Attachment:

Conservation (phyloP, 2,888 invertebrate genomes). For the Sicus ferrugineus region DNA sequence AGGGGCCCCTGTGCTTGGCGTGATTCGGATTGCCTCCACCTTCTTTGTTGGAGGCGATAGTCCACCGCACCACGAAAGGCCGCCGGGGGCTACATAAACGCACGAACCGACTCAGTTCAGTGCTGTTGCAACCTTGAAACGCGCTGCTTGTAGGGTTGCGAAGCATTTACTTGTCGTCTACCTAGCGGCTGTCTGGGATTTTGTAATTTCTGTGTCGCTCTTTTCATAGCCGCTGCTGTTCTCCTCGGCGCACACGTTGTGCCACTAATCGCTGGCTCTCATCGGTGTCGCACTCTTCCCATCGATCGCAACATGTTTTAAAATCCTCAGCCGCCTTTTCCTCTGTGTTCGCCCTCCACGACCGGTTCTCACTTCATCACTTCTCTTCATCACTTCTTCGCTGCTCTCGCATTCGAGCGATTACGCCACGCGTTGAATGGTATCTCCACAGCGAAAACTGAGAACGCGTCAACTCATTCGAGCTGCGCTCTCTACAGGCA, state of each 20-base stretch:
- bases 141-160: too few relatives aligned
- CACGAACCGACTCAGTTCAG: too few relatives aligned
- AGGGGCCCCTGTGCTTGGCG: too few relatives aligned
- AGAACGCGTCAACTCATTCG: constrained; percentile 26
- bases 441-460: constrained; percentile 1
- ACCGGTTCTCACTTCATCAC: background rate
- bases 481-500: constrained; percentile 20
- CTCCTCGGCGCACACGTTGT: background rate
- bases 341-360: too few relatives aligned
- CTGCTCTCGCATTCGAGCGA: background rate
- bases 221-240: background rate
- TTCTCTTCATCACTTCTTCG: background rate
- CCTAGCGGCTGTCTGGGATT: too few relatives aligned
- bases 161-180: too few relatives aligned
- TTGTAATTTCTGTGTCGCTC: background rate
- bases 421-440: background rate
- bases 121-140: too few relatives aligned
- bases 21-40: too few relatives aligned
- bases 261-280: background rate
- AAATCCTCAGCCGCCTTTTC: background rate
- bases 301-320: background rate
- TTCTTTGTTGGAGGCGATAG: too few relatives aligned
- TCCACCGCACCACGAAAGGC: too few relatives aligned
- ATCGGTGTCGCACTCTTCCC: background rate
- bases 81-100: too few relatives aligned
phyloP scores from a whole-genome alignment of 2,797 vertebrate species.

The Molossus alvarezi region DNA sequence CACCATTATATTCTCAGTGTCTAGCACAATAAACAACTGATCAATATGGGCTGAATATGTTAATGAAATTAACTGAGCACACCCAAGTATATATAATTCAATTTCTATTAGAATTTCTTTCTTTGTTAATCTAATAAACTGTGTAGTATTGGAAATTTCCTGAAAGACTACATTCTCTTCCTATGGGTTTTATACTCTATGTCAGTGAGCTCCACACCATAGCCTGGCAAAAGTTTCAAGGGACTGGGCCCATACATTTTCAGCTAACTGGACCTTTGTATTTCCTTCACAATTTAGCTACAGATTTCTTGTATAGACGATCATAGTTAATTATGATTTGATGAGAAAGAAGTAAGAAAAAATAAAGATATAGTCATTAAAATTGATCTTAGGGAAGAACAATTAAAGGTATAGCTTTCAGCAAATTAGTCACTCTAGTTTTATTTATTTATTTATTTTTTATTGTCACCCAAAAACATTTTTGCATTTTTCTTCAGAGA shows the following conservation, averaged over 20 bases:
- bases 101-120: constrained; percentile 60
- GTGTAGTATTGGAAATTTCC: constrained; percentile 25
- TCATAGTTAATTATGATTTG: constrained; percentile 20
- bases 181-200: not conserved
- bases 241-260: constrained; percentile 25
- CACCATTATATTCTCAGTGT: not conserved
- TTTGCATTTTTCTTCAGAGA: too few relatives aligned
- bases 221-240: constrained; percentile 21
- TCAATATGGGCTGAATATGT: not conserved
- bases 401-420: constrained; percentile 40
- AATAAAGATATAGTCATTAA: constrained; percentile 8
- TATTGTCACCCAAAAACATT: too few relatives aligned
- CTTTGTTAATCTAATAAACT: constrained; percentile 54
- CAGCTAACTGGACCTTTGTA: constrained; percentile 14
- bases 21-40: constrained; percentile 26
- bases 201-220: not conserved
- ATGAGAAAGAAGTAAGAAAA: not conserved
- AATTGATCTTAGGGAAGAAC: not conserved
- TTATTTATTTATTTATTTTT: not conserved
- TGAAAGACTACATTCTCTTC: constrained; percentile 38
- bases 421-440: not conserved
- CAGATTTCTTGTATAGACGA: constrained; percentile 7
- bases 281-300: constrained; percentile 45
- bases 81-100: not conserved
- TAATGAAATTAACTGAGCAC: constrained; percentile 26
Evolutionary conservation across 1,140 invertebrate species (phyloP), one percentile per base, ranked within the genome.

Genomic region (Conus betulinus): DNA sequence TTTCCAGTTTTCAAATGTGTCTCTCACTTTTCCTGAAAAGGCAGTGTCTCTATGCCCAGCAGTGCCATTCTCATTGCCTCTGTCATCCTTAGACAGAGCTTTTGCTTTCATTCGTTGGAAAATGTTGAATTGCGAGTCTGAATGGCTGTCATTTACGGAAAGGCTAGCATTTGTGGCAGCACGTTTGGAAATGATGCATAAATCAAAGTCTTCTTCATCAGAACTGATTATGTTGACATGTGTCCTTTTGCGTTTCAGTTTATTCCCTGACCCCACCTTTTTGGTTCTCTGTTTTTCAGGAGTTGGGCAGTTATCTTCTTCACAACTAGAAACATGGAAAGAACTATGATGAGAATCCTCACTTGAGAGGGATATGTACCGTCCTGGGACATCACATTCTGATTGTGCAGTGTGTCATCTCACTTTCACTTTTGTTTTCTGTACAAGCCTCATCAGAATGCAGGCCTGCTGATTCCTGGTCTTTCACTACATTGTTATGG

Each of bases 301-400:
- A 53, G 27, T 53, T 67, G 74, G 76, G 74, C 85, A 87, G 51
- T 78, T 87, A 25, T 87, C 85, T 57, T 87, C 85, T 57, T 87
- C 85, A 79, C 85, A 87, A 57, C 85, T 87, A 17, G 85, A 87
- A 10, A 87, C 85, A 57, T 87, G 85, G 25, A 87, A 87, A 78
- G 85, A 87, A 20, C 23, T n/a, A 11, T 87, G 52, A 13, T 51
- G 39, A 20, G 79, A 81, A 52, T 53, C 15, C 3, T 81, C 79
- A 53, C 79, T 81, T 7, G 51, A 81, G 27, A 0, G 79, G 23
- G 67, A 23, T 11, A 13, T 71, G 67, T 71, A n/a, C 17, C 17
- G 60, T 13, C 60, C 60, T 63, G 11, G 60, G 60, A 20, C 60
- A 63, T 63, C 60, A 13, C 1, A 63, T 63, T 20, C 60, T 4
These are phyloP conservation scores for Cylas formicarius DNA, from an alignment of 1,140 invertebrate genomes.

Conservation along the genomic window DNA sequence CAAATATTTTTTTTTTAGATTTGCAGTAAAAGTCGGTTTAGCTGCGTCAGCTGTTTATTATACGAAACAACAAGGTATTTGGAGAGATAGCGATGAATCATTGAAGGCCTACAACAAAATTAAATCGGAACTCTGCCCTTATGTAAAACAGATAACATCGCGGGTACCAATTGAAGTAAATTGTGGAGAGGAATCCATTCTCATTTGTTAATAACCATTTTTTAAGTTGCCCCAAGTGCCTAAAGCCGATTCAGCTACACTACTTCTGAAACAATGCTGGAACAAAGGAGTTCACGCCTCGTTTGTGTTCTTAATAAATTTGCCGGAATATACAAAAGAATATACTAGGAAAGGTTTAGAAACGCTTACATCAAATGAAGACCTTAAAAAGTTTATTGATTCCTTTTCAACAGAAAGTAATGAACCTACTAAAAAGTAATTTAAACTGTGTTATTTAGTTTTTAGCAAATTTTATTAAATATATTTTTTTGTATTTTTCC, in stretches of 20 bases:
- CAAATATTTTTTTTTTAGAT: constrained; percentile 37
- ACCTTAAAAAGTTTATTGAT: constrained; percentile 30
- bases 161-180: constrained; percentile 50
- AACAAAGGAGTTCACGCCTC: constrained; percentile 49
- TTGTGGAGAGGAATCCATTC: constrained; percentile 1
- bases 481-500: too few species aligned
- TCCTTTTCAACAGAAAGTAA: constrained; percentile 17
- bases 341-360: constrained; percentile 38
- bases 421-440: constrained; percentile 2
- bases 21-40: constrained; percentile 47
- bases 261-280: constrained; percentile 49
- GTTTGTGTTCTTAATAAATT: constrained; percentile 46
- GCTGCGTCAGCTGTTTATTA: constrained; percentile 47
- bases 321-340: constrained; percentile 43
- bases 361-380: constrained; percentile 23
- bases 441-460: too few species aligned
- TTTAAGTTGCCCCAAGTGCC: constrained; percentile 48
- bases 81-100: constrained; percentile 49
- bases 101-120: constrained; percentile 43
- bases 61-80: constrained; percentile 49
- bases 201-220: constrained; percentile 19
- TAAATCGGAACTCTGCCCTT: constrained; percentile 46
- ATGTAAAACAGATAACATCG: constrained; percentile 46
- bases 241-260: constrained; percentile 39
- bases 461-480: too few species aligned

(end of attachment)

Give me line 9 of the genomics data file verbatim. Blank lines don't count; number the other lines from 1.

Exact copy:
- CTCCTCGGCGCACACGTTGT: background rate